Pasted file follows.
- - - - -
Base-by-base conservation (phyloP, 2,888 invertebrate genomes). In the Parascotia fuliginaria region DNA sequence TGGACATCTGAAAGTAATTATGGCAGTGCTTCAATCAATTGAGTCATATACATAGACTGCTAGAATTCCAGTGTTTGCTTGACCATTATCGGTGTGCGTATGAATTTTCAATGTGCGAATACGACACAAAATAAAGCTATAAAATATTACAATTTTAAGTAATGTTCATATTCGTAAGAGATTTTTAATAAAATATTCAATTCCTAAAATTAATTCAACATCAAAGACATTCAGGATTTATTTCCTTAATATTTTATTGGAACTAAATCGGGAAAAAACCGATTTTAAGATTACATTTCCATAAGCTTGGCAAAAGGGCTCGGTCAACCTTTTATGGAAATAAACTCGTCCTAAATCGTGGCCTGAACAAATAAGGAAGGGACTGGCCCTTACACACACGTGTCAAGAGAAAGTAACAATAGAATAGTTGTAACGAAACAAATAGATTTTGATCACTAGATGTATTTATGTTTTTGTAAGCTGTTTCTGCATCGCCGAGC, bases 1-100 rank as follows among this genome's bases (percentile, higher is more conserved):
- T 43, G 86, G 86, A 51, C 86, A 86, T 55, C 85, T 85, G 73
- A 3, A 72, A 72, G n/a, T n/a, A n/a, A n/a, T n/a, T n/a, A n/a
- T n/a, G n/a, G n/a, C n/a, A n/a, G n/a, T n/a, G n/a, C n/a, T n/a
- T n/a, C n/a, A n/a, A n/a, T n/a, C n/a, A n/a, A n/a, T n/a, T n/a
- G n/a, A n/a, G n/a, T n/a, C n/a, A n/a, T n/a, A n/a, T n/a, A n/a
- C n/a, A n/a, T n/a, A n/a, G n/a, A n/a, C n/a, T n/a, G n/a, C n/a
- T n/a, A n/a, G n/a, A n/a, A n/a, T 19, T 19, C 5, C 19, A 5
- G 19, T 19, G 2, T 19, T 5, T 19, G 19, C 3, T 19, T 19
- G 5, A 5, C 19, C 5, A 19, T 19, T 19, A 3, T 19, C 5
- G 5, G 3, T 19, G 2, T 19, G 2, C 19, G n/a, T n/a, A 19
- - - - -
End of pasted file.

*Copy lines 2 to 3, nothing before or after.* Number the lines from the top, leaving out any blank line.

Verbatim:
- T 43, G 86, G 86, A 51, C 86, A 86, T 55, C 85, T 85, G 73
- A 3, A 72, A 72, G n/a, T n/a, A n/a, A n/a, T n/a, T n/a, A n/a